Why hire chronically ill and disabled talent? The proof is in the numbers.
We get it: you’re looking to hire the best talent to join your team. And you care about building an inclusive team, because who doesn’t? It’s 2021.
Now more than ever, public trust and perception of companies depend on their commitment to Diversity and Inclusion (D&I). Although huge progress has been made towards equality across boundaries of gender, race and sexual orientation, one aspect of D&I is neglected way too often. That is disability.
Persons with disabilities and chronic illnesses continue to be underrepresented in corporate America.
According to the U.S. Department of Labor, the unemployment rate for workers with a disability declined from 18.9 % in April 2020 to 12.5% in September 2020. While the unemployment rate for workers with a disability may have declined from April to September, the unemployment rate still remains higher than the 7.8% recorded in January 2020.
There are 15.1 million people of working age living with disabilities in the U.S. Not to mention the 123 million working-age Americans living with chronic illnesses.
That’s nearly HALF of the U.S. population. Let’s soak that in.
Disability inclusion is an OPPORTUNITY, not a chore. Especially now, in the midst of the COVID-19 pandemic, companies are shifting towards accommodations for remote work. While some workers struggle to adapt to work from home, those with disabilities have already perfected it. They are well aware of the self-scheduling and structure necessary to balance their health and careers from home.
Hiring people with disabilities and illnesses is good for people—and it’s good for companies. Having inclusive, accessible, flexible workplaces (and policies) is key to helping everyone work better.
Businesses that foster strong disability inclusion programs have better access to talent, so they can find the right person for the right job. These businesses have better employee retention. And they have the tools they need to help their employees thrive. This is not just a blanket statement. The proof is in the numbers.
According to a 2018 report by DisabilityIn and Accenture: Getting to Equal: The Disability Inclusion Advantage, “companies that foster disability inclusion achieve 28% higher revenue, double the net income, and 30% higher economic profit margins. They also achieve 90% higher retention rates and a 72% increase in employee productivity.”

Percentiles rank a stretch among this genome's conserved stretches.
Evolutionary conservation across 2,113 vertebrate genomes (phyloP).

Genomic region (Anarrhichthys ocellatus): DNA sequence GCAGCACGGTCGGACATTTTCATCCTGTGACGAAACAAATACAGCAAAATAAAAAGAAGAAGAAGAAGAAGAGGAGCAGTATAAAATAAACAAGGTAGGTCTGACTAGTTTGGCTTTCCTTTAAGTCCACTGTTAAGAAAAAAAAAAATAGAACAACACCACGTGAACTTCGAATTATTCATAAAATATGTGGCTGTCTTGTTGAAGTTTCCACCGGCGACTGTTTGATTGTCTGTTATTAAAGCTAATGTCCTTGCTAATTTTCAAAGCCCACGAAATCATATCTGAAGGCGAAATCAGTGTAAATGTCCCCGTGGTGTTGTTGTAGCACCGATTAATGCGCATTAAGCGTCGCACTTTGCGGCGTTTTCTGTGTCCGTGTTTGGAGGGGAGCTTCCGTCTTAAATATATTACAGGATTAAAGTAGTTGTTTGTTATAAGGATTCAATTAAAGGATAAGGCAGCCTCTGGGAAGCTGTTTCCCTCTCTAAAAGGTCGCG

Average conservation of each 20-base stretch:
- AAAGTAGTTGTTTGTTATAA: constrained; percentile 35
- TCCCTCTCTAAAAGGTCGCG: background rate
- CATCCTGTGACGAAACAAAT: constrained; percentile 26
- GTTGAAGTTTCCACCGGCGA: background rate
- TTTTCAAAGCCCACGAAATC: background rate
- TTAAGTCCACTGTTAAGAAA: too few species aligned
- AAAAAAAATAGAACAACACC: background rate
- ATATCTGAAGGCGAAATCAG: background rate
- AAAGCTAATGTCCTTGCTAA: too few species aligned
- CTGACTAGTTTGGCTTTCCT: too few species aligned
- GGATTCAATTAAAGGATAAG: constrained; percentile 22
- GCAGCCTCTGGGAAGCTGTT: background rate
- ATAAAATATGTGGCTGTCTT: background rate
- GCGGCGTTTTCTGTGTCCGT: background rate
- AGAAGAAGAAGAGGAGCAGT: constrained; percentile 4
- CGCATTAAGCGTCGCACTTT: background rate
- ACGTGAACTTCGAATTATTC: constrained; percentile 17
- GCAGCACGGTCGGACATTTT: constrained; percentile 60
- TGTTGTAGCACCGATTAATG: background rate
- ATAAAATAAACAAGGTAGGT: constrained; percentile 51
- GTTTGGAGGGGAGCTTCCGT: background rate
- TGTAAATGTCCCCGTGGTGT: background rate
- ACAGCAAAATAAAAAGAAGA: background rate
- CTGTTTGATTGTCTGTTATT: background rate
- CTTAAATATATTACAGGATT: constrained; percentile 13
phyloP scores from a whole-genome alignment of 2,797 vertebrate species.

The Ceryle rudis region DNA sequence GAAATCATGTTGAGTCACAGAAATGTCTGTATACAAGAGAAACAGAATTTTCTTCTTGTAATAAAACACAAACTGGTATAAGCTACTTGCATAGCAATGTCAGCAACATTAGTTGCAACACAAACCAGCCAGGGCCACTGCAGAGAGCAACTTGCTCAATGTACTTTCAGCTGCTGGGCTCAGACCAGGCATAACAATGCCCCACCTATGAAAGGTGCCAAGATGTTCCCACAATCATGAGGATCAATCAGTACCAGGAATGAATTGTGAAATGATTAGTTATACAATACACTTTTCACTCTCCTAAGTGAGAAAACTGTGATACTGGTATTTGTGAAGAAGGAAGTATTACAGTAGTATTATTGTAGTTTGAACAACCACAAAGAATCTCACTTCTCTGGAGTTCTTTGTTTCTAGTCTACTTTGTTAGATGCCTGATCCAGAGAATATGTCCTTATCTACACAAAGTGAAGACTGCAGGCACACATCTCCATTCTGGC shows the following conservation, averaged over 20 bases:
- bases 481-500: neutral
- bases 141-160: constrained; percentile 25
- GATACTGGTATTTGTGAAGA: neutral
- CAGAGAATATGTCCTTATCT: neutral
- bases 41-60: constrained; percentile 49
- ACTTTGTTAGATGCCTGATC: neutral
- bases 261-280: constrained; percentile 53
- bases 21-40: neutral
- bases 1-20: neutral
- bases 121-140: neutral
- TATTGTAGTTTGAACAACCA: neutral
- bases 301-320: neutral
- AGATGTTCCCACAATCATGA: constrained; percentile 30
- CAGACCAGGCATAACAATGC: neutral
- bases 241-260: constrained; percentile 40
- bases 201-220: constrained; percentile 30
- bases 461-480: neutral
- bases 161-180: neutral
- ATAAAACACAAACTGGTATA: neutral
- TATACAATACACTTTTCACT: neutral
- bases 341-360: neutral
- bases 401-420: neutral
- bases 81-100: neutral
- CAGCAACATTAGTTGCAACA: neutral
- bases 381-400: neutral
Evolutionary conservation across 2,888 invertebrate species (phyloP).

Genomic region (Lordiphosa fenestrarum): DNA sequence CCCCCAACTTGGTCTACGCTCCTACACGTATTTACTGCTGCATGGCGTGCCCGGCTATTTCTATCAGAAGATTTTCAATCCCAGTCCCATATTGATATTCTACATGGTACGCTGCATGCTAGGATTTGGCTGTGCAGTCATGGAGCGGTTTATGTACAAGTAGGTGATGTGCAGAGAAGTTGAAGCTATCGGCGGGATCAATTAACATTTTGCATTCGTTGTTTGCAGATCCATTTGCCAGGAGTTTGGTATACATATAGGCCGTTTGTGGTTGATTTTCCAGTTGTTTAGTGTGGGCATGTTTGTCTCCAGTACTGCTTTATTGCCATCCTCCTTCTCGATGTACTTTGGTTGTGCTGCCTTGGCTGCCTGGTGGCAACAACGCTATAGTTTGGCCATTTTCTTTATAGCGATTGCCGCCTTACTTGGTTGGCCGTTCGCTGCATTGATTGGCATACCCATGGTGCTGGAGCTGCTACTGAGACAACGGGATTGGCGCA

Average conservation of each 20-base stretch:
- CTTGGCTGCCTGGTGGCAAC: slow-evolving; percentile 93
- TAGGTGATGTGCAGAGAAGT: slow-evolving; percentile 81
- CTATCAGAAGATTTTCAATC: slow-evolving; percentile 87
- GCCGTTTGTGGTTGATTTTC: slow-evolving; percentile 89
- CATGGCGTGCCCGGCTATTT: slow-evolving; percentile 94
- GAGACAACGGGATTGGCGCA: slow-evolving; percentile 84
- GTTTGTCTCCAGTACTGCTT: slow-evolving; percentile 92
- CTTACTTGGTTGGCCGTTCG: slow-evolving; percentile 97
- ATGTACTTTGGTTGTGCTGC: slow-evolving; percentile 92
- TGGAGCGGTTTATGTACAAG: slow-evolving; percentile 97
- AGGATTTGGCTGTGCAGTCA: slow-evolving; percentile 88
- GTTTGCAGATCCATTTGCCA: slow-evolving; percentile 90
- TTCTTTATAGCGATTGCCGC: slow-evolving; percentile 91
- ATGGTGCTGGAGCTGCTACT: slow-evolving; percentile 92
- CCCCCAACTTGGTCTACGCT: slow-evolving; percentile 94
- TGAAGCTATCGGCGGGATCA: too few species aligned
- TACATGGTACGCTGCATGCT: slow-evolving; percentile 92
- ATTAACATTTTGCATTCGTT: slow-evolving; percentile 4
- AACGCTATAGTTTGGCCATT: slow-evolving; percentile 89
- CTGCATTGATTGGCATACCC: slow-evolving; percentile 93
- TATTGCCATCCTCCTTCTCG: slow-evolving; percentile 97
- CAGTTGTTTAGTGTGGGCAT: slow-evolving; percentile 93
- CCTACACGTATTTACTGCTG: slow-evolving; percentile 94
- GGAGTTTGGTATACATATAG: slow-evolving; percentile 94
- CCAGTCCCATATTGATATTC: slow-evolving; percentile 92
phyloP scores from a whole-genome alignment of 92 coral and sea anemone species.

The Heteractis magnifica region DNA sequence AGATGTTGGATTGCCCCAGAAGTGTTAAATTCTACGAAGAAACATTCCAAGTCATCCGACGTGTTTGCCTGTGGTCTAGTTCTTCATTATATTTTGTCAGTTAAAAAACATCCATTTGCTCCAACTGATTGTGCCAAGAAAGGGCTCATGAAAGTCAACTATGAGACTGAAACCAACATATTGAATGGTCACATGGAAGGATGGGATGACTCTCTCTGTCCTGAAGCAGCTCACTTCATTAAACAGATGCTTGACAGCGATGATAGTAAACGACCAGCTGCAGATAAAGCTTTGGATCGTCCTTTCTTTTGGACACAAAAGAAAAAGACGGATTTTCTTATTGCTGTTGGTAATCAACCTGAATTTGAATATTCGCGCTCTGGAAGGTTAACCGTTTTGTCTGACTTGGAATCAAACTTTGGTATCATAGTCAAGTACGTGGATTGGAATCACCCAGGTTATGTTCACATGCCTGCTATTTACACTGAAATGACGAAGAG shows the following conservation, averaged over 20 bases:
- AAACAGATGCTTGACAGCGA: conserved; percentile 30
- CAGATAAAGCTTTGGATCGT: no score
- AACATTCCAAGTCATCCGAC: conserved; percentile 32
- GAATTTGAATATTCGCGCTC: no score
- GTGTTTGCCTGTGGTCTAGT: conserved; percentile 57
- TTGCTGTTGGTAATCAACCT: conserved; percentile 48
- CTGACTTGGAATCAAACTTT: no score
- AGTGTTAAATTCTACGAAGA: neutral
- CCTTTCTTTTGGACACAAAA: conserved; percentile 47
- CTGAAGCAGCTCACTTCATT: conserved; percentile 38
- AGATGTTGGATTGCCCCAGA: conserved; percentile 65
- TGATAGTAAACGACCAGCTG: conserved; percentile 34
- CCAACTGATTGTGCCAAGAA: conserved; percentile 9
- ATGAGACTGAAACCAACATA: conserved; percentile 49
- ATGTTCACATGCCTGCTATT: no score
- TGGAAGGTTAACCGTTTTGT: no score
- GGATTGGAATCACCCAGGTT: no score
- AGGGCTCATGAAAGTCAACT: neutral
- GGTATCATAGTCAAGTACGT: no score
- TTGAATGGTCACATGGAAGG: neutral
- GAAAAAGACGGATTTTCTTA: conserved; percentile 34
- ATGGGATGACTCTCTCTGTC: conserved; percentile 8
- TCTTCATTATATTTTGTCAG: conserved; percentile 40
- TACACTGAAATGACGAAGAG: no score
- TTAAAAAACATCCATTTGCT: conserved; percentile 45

As you can see, disability and chronic illness inclusion is good for business, but not many businesses know or take advantage of that fact.
Unfortunately, it has taken the COVID-19 pandemic to show us the benefits of non-traditional work solutions. The coronavirus has led many companies to adopt fundamental technology solutions, realizing that to be productive, an employee does not always need to be physically in the office. It is possible to increase accessibility and flexibility and still maintain a high-quality work product. These trends present new opportunities for working-age individuals with disabilities or chronic illness who have long been left out of the job market.
Companies, both small and large, across the country should really take advantage of the current opportunity and national crisis to step up and rethink inclusivity, reassess hiring practices and policies, actively reach out to chronically ill and disabled Americans, and take concrete action to advance greater inclusivity at work.
So how can you take action? HIRE, SUPPORT, and RETAIN chronically ill and disabled talent.
Interested in learning how your company can become more inclusive today? Set up a call with us and our team will provide you with the resources you need to get started.
The future of work is inclusive, are you?
We are thrilled to announce a new partnership with Flatiron School to provide opportunities for chronically ill and disabled professionals to build a career in tech.
Chronically Capable is excited to announce our new partnership with IndeCollective: The Modern MBA, for the Modern Independent Worker.
Disability is diverse. Just because someone may not appear to be disabled at first glance does not mean that an individual may be disabled / chronically ill.
Many disability advocates and supporters believe that using person-first language helps people remember they are speaking with a person who has dignity, feelings, and rights.
Club Capable was designed to be a space for discovering and connecting with others in our community. Club Capable is the first community designed for chronically ill and disabled professionals to get advice, seek help navigating a job search, and access exclusive events and resources.
If we don’t see leadership standing up as role models and mentors, people will not feel comfortable disclosing.
If you want to be the best employee that you can be, you have to know your strengths. It is as simple as that, whether you are disabled or able-bodied. In the case of being disabled, I have found for myself that it can be hard to know how I benefit a workplace when I do not feel like I fit the general mold for what makes a good employee.
In 2016, I visited a friend in California and came across cannabidiol—generally referred to as CBD. Desperate to alleviate my pain, I decided to try it out.